The Kittery Trading Post is located right on U.S. 1 with all the rest of Kittery’s crowded shopping establishments. The town is kind of Maine’s first line of defense from anybody south, so it’s fortified with all the stores and restaurants it needs to make people feel like they’ve been immersed in its culture without having them penetrate any deeper into the state.
The Trading Post started out in 1938 as a literal trading post in a one-room building. Today it’s 90,000 square feet of outdoors gear, apparel, and Maine-related products that you cannot trade for pelts and cheese wheels. The kind of place filled with cozy sweaters, hats, and coats that make you happy you live in a northern clime so that you get to wear that sort of stuff. The kind of place with an entire display of Bear Grylls-branded survival paraphernalia just down the aisle from a bunch of drunken moose wine bottle holders and fresh-made fudge. The kind of place with a parking garage…for kayaks.
I’d never been to the place before, but the klatch of giant chainsaw sculptures that guarded its front entrance hinted at a relatively unique retail experience. And, as soon as we entered and I saw the massive stuffed moose hanging out with a similarly stuffed cougar and black bear, I immediately stopped looking for lobster T-shirts, lighthouse candleholders, and flannel shirts so thick they make central heating obsolete. I just wanted to see all of the dead animals.
Like everything in life, I’m of two minds when it comes to taxidermy. On one hand, I’m fascinated by it. I think it’s a beautiful craft and I would love to have a collection that rivaled any city’s natural history museum. On the other, I’m slightly disgusted by it and probably couldn’t sleep in a house that displayed so much as a rabbit’s foot keychain. And, of course, that all just makes me even more fascinated by it all to the point that taxidermy’s on my Christmas list, regardless of if that means I’ll have to sleep out in my car.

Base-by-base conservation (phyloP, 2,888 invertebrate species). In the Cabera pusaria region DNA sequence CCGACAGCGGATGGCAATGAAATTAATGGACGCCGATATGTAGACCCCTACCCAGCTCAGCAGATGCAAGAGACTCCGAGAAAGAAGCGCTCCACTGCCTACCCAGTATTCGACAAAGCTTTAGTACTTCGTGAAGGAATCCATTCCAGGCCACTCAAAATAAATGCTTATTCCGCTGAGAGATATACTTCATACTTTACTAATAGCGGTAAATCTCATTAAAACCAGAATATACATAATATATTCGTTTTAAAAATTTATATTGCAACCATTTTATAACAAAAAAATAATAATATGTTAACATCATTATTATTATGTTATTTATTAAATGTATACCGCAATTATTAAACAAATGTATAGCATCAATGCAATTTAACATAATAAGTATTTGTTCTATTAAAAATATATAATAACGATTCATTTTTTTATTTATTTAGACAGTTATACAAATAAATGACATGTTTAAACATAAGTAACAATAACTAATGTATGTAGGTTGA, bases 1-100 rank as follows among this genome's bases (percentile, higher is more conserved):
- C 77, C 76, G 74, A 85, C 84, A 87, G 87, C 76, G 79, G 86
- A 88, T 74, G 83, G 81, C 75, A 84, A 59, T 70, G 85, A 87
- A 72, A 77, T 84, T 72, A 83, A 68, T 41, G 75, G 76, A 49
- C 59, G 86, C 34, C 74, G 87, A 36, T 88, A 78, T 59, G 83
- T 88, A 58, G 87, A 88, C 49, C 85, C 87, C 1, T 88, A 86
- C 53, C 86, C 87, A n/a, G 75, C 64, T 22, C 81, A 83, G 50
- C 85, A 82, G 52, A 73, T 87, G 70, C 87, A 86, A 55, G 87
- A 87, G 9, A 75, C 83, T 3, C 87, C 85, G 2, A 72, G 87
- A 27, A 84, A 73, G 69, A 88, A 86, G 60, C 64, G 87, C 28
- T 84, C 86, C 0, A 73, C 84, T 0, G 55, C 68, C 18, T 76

The specimens were mostly, if not all, representative of Maine and Canadian species and were scattered throughout the three floors like mannequins would be in more conventional clothing stores. They ranged in size from multiple full-bodied moose to small birds. The mother lode was in the gun section, which was bristling with dangerous looking black barrels being hefted and aimed by crowds of people like something globally terrifying was about to go down. But it’s where some of the cooler taxidermy was. Like the black wolf. The decapitated musk ox. The snapping turtle. Caribou and other antlered things.
But listing them is no fun. Nor is smoothly concluding an article. So here are a bunch of pics from my time at the Kittery Trading Post when I was supposed to be either shopping for family or keeping my three-year-old away from the ammo boxes. My apologies for the quality. Just can’t hold a smartphone camera steady.
|Decapitated Moose is watching you shop...|